Posted on 2 May, 2016

For the first time, the Open Heart International team in Tanzania has overlapped with a fellow surgical volunteer-driven organisation and shared the hospital’s operating theatres and the Intensive Care Unit with Muntada Aid.

Not dissimilar to Open Heart International, Muntada Aid’s flagship health program – the Little Hearts project – has saved the lives of hundreds of children who had suffered from congenital heart defects and would have had a shortened life had they not received an operation.


Khalid Kamal Alhroub, Little Heart’s Head Nurse Cardiac Surgery ICU, said this was the second time the team from Saudi Arabia travelled to Tanzania compared to Open Heart International’s third year.

“Africa needs the support, they need a lot of help,” Khalidsaid.

“Our healthcare system is very advanced because we have the support, but here especially in Africa you have poor countries without much support.

“The amazing thing is the staff are willing to learn and try their best to help you and to support you while you are here.

“Small kids benefit from this project because basically you are saving their lives when the country doesn’t have the service, which is a complicated service without the backup infrastructure and trained staff.”

Just like Open Heart International, Little Hearts send cardiologists to Tanzania days before the rest of the team arrives to screen and schedule patients.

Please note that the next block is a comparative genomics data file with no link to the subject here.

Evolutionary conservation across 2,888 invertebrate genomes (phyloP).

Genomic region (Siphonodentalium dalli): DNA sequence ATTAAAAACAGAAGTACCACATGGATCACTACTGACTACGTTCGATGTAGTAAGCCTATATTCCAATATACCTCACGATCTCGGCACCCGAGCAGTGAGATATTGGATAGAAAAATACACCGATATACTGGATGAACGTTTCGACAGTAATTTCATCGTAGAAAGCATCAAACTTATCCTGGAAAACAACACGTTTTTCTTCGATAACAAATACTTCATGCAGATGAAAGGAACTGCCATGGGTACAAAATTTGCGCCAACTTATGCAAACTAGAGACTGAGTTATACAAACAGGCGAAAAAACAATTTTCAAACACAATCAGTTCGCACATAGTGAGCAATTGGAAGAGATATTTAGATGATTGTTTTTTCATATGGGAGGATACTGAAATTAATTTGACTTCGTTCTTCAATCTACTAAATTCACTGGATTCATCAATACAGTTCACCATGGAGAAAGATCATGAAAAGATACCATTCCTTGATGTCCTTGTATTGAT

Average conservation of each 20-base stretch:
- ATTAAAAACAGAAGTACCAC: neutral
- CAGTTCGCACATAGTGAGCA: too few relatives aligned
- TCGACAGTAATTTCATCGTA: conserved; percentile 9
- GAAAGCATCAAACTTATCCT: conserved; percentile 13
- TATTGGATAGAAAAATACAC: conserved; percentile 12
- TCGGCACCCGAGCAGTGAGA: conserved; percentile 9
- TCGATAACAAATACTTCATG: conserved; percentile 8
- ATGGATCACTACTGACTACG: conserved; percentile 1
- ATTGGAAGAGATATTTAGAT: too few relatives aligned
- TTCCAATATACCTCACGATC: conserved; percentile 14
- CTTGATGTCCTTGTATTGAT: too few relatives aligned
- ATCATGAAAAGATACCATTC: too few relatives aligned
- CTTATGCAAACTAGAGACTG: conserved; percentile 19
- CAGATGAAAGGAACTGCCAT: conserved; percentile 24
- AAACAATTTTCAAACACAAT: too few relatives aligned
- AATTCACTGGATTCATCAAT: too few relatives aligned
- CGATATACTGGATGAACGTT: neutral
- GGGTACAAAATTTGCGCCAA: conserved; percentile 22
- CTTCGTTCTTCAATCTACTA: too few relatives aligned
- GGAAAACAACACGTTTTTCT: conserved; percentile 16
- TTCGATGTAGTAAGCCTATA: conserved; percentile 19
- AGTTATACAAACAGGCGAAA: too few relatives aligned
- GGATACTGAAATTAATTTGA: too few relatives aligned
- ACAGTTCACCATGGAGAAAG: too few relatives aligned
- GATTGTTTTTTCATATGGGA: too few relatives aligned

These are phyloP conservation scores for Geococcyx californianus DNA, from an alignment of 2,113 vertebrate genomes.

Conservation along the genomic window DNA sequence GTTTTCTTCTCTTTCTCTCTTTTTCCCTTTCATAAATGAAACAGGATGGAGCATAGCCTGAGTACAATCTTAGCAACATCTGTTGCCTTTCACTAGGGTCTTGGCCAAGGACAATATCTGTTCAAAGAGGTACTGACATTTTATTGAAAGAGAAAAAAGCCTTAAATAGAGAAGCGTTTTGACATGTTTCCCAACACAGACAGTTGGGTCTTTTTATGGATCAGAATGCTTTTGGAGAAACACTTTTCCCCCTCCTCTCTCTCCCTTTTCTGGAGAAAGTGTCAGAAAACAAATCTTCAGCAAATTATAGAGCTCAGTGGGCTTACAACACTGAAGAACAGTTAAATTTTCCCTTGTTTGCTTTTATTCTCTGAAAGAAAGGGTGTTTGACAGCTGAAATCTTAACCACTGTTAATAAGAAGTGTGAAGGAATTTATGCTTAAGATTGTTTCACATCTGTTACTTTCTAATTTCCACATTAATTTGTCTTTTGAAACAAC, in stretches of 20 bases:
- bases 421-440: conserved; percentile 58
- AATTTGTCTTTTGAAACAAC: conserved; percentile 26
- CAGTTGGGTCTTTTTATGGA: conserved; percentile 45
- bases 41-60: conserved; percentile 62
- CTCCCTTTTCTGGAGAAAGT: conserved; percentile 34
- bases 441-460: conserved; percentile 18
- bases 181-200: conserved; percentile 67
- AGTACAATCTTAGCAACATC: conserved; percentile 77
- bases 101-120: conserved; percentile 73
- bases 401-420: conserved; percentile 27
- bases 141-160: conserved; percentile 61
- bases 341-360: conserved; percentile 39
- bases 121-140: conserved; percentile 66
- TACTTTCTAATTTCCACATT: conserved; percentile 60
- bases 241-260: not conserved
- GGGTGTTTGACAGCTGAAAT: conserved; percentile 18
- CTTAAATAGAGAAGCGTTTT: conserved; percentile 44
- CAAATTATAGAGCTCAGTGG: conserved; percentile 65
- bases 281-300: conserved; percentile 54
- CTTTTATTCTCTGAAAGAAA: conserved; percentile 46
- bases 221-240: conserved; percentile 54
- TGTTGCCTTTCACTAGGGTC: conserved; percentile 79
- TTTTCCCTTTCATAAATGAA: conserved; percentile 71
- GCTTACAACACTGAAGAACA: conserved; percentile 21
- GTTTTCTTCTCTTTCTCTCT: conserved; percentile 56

Their team will also leave staff behind to ensure the ICU is staffed well and patients receive the care they need before departing.

Similar to Open Heart International’s intentions, Khalid‘s ultimate goal would be for Tanzania to have and run its own sustainable cardiac program.

“I would love to see centres to serve Africa, such as one entire centre in Sudan … It would be much easier,” he says.

“It is a long-term plan; it would need a lot of effort, a lot of support and then money.”

Khalid has been to 11 countries in the last eight years, making this his 38thmission, travelling to developing countries such as Syria, Egypt, Bangladesh and Morocco.

When he first started, the team comprised five people and has grown to 30.


“Our surgery numbers range from 65-90, which includes cardiac surgery as well as intervention cardiac surgery,” he says.

“I feel amazed (at how much we have grown) because we have a lot of volunteers and people who lined up to be with us.”

Fuelled by giving back,Khalid says “we are human – we have to help each other”.

“When you see the smiles of the patients and the staff here that is enough,” he says.

“(The trips) It changed my personality, it changed my view on life.

“When you do such a work and you go back home and you see your kids and you see your friends you feel different; you feel like you have helped someone.

“And that someone, maybe without your presence, might have been dead, but now fortunately the surgery is done.”

Khalid, who averages four trips a year, says leaving his family is hard but will continue to volunteer because he loves to help the children.

“We are leaving families behind but they understand why we are doing it,” he says.

“I like saving kids and I like to work with them.”

Khalid praised the efforts of the Open Heart International team, which is dedicating this trip to advancing the training of three local doctors- anaesthetist Onesmo Mhewa, paediatric surgeon Godwin Sharau, and cardiologist Naizihiiwa Mnong’one- and their large team of nurses and other support staff.

“Thank you guys – you are doing a great thing here and this is the first time we overlap with another,” he says.

“You are very passionate like us.”


Tags:  East Africa,